With the Vista launch behind him, Bill Gates and Craig Mundie, Microsoft's chief research and strategy officer and security patron, were on stage the 16th annual RSA Conference in San Francisco before a crowd of about 15,000 security geeks and professionals. They were preceded by a Broadway-style dance number with dozens of costumed monks and the David Bowie/Queen song "Under Pressure," something to do with the Renaissance theme of the conference.
After spending 45 minutes talking about security in general, most of which the crowd was familiar with, Gates and Mundie announced support for OpenID 2.0, marrying CardSpace and OpenID as Mundie expressed it. "At the security level interoperability is fundamental," Gates said. Microsoft identity and CardSpace guru Kim Cameron noted the support for OpenID in his blog today:
JanRain, Microsoft, Sxip, and VeriSign will collaborate on interoperability between OpenID and Windows CardSpace™ to make the Internet safer and easier to use. Specifically:
* As part of OpenID’s security architecture, OpenID will be extended to allow relying parties to explicitly request and be informed of the use of phishing-resistant credentials.
* Microsoft recognizes the growth of the OpenID community and believes OpenID plays a significant role in the Internet identity infrastructure. Kim Cameron, Chief Architect of Identity at Microsoft, will work with the OpenID community on authentication and anti-phishing.
* JanRain, Sxip, and VeriSign recognize that Information Cards provide significant anti-phishing, privacy, and convenience benefits to users. Information Cards, based on the open WS-Trust standard, are available though Windows CardSpace™.
* JanRain and Sxip, leading providers of open source code libraries for blogging and web sites, are announcing they will add support for the Information Cards to their OpenID code bases.
* JanRain, Sxip and VeriSign plan to add Information Card support to future identity solutions.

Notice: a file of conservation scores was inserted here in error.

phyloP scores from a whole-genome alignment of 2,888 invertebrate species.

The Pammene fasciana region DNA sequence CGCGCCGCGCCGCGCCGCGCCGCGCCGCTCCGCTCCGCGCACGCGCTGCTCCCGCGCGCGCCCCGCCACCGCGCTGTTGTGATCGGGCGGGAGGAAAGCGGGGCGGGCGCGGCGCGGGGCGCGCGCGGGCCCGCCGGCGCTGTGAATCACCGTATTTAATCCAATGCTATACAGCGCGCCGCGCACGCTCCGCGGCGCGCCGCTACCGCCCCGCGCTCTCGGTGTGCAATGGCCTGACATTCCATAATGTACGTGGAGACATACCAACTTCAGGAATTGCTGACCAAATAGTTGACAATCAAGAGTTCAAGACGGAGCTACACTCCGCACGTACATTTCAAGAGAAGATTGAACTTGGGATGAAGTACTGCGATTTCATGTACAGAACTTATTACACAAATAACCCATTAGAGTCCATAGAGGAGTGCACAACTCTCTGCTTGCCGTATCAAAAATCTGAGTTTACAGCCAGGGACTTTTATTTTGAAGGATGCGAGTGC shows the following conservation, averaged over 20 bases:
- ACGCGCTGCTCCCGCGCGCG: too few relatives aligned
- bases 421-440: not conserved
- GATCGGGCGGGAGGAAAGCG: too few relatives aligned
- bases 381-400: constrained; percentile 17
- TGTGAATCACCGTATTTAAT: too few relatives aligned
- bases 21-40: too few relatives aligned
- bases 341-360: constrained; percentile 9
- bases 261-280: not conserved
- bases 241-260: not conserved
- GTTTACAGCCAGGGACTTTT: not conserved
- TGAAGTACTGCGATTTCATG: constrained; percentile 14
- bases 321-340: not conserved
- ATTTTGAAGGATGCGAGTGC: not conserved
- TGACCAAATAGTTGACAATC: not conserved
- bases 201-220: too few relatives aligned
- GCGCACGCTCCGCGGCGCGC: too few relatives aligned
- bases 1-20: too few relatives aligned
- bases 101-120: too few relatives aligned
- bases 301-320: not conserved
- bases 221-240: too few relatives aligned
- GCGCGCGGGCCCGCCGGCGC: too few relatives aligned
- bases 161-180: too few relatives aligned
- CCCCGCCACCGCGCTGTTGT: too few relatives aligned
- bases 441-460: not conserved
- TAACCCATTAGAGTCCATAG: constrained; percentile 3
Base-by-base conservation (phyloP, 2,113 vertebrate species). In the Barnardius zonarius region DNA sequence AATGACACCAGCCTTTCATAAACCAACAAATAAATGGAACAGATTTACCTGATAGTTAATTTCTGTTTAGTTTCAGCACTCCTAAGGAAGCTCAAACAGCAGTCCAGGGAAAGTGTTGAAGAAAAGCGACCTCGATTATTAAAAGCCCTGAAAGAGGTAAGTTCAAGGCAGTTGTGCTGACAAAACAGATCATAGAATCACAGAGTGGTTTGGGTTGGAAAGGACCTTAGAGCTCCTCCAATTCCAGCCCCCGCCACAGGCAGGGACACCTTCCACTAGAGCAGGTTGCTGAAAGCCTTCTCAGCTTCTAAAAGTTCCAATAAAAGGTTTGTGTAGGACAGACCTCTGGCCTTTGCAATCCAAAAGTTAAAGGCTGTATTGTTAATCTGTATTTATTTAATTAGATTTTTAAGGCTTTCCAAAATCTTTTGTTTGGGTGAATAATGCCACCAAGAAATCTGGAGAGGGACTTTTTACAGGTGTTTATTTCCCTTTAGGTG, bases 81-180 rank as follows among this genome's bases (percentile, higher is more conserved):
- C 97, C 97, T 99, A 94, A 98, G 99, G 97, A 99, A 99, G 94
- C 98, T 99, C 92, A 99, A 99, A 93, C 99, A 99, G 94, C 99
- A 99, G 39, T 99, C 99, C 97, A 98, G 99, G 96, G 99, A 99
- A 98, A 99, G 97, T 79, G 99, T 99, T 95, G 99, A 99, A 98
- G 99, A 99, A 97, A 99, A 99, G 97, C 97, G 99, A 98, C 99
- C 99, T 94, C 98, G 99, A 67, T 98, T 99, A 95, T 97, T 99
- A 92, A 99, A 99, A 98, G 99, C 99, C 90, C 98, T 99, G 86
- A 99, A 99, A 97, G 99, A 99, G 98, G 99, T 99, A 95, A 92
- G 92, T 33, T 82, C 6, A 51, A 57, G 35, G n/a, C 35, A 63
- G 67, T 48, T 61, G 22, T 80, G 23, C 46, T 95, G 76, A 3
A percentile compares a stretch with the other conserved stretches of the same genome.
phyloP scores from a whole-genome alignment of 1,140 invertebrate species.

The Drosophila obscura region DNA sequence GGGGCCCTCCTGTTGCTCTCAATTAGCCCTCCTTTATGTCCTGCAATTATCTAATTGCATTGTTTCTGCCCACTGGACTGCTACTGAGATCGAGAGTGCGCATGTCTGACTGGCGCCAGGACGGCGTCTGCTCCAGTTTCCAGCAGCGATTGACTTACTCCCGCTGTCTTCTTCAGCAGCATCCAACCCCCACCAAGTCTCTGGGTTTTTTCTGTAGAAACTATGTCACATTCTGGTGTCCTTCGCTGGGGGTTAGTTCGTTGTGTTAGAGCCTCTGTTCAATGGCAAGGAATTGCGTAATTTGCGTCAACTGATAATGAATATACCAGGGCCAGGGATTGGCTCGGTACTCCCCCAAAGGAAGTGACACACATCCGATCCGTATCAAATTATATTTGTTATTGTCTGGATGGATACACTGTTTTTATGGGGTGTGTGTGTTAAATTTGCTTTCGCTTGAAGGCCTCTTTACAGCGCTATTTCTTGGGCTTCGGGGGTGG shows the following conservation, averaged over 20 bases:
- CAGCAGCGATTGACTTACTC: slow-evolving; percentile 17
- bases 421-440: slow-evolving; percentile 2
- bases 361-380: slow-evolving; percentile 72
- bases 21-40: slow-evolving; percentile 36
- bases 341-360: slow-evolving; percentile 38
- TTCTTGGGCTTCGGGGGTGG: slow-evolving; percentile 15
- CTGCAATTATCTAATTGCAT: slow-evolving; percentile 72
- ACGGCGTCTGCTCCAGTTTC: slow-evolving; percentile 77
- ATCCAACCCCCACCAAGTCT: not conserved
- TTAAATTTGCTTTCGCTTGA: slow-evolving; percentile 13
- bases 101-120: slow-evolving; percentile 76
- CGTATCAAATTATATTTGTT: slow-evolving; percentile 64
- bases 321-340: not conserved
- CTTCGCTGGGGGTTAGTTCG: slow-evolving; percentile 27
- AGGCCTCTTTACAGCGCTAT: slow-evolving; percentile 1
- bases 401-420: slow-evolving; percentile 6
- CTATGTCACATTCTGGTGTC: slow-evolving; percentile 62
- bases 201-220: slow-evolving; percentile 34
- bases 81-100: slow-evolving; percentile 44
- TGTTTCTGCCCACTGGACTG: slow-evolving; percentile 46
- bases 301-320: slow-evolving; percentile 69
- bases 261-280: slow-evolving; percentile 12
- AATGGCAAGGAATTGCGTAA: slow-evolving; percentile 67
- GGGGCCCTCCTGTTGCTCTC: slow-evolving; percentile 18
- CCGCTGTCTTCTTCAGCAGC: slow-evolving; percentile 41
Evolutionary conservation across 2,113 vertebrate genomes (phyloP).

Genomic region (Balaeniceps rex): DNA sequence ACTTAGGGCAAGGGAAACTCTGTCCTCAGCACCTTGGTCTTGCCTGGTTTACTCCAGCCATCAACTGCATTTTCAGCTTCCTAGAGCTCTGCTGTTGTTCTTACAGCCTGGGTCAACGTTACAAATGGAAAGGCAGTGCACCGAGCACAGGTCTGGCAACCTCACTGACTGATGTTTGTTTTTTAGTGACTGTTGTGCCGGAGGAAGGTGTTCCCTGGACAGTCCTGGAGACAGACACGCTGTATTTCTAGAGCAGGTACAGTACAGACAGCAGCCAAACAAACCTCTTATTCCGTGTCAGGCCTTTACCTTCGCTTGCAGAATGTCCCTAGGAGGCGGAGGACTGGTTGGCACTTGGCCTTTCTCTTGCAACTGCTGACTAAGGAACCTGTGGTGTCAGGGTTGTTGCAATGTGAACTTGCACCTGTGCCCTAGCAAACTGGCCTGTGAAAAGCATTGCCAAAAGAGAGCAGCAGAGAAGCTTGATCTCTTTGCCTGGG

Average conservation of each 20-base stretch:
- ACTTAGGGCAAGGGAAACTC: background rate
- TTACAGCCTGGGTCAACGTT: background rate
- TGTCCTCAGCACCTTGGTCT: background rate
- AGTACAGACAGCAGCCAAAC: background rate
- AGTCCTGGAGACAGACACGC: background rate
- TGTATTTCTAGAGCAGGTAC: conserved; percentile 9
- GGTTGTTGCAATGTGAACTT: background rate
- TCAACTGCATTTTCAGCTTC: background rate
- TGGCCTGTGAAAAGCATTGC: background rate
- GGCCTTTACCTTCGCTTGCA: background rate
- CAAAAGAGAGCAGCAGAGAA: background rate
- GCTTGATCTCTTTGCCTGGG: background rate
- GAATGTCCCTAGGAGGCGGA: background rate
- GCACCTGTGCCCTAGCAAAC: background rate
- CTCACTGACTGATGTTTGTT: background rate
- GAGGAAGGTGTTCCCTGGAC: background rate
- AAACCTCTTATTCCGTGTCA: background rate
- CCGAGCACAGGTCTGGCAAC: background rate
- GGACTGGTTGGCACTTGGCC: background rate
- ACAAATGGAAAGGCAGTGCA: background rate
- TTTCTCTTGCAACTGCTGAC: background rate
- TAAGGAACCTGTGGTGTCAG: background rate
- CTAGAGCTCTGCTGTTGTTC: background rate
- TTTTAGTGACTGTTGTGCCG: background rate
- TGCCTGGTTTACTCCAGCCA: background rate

* Microsoft plans to support OpenID in future Identity server products.
During their discussion, Gates and Mundie talked about how to make security mechanisms simpler for people working together, so that they have access only to the information that they should. Gates first played the role of interviewer with Mundie, and then Mundie asked Gates questions.
Mundie gave the expected nod to Vista and Office 2007 as the first products run through Microsoft's security design lifecycle process. "This won't make them perfect....humans are human and they make mistakes. A large part of going forward is not just dealing with the engineering aspect...it's dealing with fact that errors do happen whether operational, design or intentional," Mundie said. The message is that Vista is made by smarter humans, but it isn't invulnerable to hackers.
Then the two discussed what nearly everyone in the room already knows about security issues--the network, protection and identity.
For the network, IPsec and IPv6 are the pathways for more flexibility, granularity and ease in administration in point-to-point security, with policy-based rather than topology-based systems, which will come with the Longhorn server update due later this year, Mundie said.
"There is no challenge in moving to the IPv6 infrastructure.--it's in XP and there will be no gargantuan infrastructure change-out," Mundie said. He added that all Microsoft products work with IPv4 and IPv6, or pure IPv6. "We are inverting the model where you work at Microsoft and you have access to anything. It's way too open. You not only have employees and venders, and increasingly you have partners. We have to do a good job for partners who want to have access on an ad hoc basis to the network," he said.
On the protection front, Gates talked about rights management, using digital certificates and smartcards and building applications where people responsible for the data can elect who to trust and what applications to trust. On the identity front, Gates promoted a move to certificate, away from weak passwords. "The milestone is enterprises should start the migration from passwords to smartcards," Gates said.